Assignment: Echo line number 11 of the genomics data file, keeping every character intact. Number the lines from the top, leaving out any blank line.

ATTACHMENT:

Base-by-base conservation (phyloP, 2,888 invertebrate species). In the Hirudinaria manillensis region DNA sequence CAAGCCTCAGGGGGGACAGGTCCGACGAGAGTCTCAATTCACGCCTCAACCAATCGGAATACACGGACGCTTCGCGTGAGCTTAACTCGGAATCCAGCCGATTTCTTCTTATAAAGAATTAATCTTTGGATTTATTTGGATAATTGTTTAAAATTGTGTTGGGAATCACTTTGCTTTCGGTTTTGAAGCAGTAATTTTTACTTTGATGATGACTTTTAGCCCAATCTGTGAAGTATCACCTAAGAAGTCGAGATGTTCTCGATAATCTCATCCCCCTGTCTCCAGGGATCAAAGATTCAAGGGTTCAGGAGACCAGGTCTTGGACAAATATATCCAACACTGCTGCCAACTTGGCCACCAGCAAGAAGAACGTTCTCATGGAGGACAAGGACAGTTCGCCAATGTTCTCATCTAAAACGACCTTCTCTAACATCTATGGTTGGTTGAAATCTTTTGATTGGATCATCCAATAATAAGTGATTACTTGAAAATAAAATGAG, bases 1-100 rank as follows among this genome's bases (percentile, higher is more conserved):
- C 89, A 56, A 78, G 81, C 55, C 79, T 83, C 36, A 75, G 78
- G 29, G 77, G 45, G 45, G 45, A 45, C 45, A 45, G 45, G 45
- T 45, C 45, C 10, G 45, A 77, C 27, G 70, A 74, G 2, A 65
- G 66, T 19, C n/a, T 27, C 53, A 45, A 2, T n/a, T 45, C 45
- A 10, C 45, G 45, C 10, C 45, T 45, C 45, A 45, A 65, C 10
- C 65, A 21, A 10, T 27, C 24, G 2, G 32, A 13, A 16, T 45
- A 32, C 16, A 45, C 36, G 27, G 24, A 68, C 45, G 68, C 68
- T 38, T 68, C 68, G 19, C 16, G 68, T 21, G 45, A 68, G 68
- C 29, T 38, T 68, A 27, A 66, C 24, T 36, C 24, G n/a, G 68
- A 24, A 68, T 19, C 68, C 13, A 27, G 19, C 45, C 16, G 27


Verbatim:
- A 24, A 68, T 19, C 68, C 13, A 27, G 19, C 45, C 16, G 27